Chapter 13 fits some debtors' financial goals better than Chapter 7
For people with a stable income and a mounting pile of debts, filing under Chapter 13 in U.S. Bankruptcy Court is far more advantageous than the liquidation process of Chapter 7.
This type of bankruptcy, which allows individuals to catch up on back payments for secured property and non-dischargeable bills, also extends court protection to anyone who is a co-signer on the debts listed in the bankruptcy estate. Debtors enter a court-approved repayment plan over three to five years, and are granted an automatic stay that prevents creditor collections and lawsuits until it is completed.
According to United States Courts, Chapter 13 also provides protection for third parties who become liable with the debtor on consumer accounts or loans that they co-sign. That protection continues for the life of the court action and once a discharge takes place.
For filers who are behind in their payments on student loans, back taxes and child support and alimony payments - all priority debts that must be paid in full - the length of a Chapter 13 case provides a good chance to become current on those accounts. Secured debts, such as mortgage and car payments, must include the regular monthly installment, plus a specified amount to bring back payments up-to-date by the time the case ends.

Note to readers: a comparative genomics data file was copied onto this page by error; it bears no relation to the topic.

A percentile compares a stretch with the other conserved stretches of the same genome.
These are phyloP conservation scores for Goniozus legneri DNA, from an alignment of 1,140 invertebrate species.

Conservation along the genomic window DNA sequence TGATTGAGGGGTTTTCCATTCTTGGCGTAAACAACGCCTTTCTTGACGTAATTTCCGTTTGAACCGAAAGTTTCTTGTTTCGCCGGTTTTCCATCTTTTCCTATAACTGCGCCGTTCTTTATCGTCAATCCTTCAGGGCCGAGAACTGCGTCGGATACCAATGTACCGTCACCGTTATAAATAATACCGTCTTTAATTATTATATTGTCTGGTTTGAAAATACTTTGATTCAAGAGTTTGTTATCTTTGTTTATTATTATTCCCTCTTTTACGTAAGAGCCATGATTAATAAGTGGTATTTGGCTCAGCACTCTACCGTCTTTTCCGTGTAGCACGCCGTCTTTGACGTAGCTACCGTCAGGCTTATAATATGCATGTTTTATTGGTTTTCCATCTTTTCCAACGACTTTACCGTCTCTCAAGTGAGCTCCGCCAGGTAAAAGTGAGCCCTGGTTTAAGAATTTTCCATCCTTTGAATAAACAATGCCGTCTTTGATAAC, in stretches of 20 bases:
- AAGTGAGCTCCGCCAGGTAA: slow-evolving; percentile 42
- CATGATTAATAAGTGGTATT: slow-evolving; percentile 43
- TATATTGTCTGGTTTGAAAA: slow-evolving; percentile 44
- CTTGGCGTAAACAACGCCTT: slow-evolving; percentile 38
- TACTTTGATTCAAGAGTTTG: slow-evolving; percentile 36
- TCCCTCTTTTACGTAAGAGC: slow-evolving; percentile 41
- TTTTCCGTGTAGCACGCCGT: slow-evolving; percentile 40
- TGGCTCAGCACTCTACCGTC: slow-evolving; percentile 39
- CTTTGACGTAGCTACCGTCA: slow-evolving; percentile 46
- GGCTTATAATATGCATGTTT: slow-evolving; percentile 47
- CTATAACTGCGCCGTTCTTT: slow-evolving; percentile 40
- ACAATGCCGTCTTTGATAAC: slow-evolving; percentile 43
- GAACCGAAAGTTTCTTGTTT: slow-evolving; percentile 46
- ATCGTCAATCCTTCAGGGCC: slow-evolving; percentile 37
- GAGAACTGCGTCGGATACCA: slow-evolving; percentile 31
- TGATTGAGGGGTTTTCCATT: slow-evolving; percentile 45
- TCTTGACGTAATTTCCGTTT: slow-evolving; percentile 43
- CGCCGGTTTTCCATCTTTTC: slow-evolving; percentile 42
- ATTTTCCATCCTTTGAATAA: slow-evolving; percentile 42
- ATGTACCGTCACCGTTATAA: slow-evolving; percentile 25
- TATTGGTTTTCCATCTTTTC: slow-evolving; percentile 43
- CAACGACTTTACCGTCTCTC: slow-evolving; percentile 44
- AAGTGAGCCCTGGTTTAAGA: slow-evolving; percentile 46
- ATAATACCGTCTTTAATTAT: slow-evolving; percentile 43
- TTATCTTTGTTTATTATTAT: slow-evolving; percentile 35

Creditors for unsecured debts such as credit card and medical bills must accept reduced amounts set by the bankruptcy court during this period. Payments on unsecured debts can range widely, and creditors often receive from 10 to 40 percent of the total they are owed. Any unpaid balances that remain when the bankruptcy concludes are discharged.
Frequently, debtors who file Chapter 13 do so because they don't qualify for Chapter 7, in which all non-exempt property must be sold to pay creditors. Those who have completed a Chapter 7 bankruptcy are required to wait eight years to file a similar liquidation case, but are allowed to seek relief under Chapter 13 after only four years.
Perhaps most important to many people who file a Chapter 13 case is the ability to stop a foreclosure on their home or repossession of their vehicle. A mortgage company must accept the court's plan for back payments without going forward with a foreclosure. Car repossession is stopped in the same way, as the past due and future payments are folded into the repayment plan.
In addition, the filing stops wage garnishment and tax liens that may have begun before a debtor filed bankruptcy.
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